Billy Elliot

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Billy Elliot (Jamie Bell) jumps for joy. He flies, legs kicking like an 11-year-old rock star, as his big brother’s record player spins out a rock ballad. He floats and touches down in stocking feet on his mattress-trampoline. Even when Billy boxes, it’s a dance. Guard down, his feet shuffle dramatically — until the other boy lands a punch that knocks him to the canvas. Through the ropes of the ring, Billy watches girls in white ballet uniforms line the bar on the other side of the gym. Soon a pair of red and blue boxing boots find second position among the white satin slippers: Billy Elliot is learning a new dance.

In Billy Elliot, dance is life. Billy stomps out his frustrations, channeling both his rage and Fred Astaire in a rubber-soled tap that kicks the dust from the streets of his Northern England mining town. His pride jerks his feet into a martial jig. Striking coal miners, like his dad (Gary Lewis of Shallow Grave) and his big brother, Tony (Jamie Draven), skirmish with ubiquitous riot police at the mine’s picket line in an epic ballet of class warfare.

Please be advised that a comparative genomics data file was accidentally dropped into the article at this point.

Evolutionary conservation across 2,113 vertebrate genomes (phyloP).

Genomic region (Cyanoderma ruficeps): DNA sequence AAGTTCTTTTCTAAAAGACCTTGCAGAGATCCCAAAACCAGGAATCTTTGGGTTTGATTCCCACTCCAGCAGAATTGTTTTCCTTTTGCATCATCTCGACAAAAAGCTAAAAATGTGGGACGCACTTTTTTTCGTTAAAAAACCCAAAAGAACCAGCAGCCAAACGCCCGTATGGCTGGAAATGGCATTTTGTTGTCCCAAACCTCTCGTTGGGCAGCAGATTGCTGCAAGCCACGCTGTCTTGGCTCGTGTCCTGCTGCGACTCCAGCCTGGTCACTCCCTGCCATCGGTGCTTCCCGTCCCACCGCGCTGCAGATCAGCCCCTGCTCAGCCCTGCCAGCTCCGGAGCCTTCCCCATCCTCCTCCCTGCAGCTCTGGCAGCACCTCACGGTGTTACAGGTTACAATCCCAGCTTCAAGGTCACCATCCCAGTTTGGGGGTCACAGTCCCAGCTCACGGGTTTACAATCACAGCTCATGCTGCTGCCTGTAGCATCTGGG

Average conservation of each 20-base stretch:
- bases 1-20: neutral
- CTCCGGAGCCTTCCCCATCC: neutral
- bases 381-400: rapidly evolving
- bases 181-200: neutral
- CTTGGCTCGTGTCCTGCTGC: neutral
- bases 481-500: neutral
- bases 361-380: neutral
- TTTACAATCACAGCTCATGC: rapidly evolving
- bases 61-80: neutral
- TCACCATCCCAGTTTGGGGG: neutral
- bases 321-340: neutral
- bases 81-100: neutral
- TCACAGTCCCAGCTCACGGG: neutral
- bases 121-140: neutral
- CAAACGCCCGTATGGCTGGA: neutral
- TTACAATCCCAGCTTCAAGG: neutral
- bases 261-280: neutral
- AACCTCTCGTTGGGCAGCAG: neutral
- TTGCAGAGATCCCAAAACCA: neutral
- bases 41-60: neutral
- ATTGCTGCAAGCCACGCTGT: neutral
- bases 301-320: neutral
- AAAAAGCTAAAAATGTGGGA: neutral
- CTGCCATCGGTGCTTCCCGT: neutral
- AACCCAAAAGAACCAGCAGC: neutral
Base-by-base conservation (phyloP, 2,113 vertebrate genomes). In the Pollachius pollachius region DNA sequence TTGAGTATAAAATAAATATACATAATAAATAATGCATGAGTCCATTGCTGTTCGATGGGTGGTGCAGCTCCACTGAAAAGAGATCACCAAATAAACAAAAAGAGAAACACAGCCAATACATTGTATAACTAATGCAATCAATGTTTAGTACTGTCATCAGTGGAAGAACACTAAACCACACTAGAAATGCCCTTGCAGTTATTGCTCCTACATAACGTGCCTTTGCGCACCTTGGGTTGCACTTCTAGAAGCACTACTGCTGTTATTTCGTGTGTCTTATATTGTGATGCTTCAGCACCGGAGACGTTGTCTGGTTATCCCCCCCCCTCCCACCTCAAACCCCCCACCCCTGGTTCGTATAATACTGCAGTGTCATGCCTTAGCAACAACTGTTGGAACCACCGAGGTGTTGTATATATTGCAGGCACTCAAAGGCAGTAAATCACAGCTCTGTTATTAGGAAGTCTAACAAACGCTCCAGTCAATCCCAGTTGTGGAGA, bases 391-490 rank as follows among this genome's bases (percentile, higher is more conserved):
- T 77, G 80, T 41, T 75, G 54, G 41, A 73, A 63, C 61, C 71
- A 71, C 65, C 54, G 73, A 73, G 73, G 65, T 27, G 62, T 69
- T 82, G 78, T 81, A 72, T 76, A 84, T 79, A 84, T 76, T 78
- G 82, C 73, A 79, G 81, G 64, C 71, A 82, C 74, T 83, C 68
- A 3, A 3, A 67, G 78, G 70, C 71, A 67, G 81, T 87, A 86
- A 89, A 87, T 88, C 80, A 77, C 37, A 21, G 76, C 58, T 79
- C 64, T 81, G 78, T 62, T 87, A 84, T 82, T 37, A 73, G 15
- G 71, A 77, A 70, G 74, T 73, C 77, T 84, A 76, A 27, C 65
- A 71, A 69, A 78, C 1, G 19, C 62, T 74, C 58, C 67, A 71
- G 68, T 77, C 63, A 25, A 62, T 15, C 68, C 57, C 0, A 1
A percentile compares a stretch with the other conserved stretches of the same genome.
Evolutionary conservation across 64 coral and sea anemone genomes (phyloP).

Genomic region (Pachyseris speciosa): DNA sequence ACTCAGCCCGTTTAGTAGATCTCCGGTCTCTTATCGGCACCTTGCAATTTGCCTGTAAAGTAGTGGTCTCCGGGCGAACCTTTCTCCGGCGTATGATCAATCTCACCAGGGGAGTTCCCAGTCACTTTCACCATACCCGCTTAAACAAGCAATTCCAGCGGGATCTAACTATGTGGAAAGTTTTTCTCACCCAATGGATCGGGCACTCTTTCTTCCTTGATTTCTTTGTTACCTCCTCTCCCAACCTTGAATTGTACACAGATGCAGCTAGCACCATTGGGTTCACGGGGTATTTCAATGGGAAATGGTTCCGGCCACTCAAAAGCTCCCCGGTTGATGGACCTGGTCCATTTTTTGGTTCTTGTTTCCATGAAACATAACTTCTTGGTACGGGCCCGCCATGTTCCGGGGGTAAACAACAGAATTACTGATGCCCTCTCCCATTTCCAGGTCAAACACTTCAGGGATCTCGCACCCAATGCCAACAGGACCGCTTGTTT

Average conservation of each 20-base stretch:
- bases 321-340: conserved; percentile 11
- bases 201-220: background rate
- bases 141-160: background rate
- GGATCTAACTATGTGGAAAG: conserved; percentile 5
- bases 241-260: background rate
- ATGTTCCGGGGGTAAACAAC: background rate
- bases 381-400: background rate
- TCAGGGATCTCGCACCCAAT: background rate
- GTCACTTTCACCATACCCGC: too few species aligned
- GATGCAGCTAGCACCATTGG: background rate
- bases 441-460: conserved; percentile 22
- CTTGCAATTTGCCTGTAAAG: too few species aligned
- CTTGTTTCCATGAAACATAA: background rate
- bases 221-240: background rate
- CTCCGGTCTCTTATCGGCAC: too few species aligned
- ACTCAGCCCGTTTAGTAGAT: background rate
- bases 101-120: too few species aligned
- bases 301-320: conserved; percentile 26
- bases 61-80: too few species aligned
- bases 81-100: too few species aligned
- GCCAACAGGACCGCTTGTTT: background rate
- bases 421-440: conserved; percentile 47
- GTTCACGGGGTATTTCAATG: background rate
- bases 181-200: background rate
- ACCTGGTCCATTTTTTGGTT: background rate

Billy Elliot‘s story is a twist on Swan Lake. In the ballet, a princess magically transformed into a swan is discovered by a prince who falls in love with her and promises her rescue. Talented Billy is bewitched by a force more mundane than magic, namely, poverty. He’s discovered by his dance instructor, Mrs. Wilkinson (Julie Walters, Rita of 1983’s Educating Rita), the wife of a mine executive — the closest thing his world has to royalty. She rescues him through dance.

Billy is at its best when it gives us a window into the ironic lives of its families, especially their children. These sixth-graders seem to see, hear and act out the dysfunction and tragedy that surround them. Perhaps the film disappoints by raising issues of class and gender only to leave them hanging as a backdrop, ending elliptically on a false note. These missteps may be forgiven. Billy Elliot is still worthy of applause.

Opens Friday exclusively at the Maple Art Theatre (4135 W. Maple, W of Telegraph). Call 248-542-0180.

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